One of the things I do in my spare time is serve on the leadership team of Youth 2000 (ha ha, I know – normal people take up zumba or buy nice things from Boden…) I first had my conversion ten years ago through Youth 2000 when I was 17. So it is a great, great joy to continue to serve. Every year at Walsingham I wonder when will be my last year, when the Lord will make it clear that this has come to an end. But, somehow, it never grows stale and I continue to receive so many graces through Youth 2000.
One of the beautiful things about Youth 2000 is that it brings you right back again to the fresh experience of conversion. It brings you back to basics – being simple and humble, open and intimate with Christ. It is so beautiful to see this journey beginning in young souls. I don’t have dramatic experiences of God’s love anymore like I did when I was going to retreats at 17 and 18. God needed to get my attention back then, and now my faith has deepened and strengthened, so now it is more a daily experience of his love in my life. But on Sunday night, we heard testimony after testimony from young people, all aged between 16 and 21, of the powerful experiences of God’s love they had received through Confession and the Eucharist. They often articulated them nervously, but an authentic, unmediated experience of joy, peace and freedom from having just been touched by Christ, radiated from each one.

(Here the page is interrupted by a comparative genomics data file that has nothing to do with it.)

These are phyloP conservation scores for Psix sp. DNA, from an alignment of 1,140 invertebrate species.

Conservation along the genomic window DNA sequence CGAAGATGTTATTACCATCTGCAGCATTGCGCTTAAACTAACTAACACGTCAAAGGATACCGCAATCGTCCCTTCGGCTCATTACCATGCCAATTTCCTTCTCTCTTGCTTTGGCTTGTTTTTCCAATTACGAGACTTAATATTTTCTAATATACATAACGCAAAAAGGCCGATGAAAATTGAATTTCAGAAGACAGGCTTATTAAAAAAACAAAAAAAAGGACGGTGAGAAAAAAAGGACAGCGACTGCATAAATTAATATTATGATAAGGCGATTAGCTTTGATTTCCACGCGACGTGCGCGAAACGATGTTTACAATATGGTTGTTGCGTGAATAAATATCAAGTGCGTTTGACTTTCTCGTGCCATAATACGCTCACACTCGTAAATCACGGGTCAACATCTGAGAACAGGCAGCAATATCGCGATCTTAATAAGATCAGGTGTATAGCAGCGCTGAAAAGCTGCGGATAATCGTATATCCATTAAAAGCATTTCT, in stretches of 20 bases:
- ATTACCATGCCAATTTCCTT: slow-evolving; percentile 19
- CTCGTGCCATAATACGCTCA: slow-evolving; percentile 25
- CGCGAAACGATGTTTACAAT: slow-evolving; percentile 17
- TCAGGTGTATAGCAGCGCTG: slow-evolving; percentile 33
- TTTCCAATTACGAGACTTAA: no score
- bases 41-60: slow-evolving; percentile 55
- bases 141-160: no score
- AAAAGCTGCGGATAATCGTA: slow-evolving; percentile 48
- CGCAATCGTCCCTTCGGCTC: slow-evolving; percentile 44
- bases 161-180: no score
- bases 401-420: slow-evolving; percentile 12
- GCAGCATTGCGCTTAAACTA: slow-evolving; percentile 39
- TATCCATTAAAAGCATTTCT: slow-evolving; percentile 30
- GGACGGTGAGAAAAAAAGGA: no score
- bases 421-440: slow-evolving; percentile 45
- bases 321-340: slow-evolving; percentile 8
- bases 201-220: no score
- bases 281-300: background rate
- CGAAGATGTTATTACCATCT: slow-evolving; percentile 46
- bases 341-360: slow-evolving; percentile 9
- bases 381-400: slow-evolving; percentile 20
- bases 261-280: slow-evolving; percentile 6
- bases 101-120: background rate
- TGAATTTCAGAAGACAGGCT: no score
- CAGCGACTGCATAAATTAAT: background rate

I am sure that, this hidden work of the Holy Spirit and the open response of each individual, young soul is the most precious thing in the whole Church, the whole world!
When I was 17 I didn’t quite realise how precious it was, and perhaps those young people who with such courage and faith got up to give their testimony, don’t either. No one gets to see these miracles within souls. The humility of the Lord in working in such a hidden way is exquisite. But this is exactly what is beautiful about being a Catholic – the joy of being touched by Christ. If we ever lose sight of that, we are lost!
One of the team updated her status:
Just had an incredible experience with about 20 other young people, most aged 16 or 17, who chose to sacrifice sleep and come pray & worship in adoration from 3-4am, or the “power hour”, as we call it! I was really touched seeing these teens pouring their hearts out in prayer to God at that time of the morning – 3am has a new meaning for me, I think!
Over the weekend, I couldn’t help thinking of CT 5 (yes, I know, CT 5 is never far from a catechist’s mind 😉 ):
“the definitive aim of catechesis is to put people not only in touch but in communion, in intimacy, with Jesus Christ”
This is something that is achieved at Walsingham without a shadow of a doubt. Over the space of five days, hundreds of teenagers and young adults have their faith awakened, it is as though their souls rise from the dead, from sleeping; they repent of their sins, experience healing in Christ and the joy of relationship with him.
It’s a winning formula! However, I am very aware that, in our parish programmes, we rarely see the same depth of conversion after a year’s catechesis.
Here’s the theme song from this year’s festival: ‘The lost are found, the blind will see, the lame will walk, the dead will live…’ We really saw this at Walsingham! The deepest prayer in my heart is that we are able to put people into intimacy with Christ in the parish, too, so that we witness the same kind of miracles…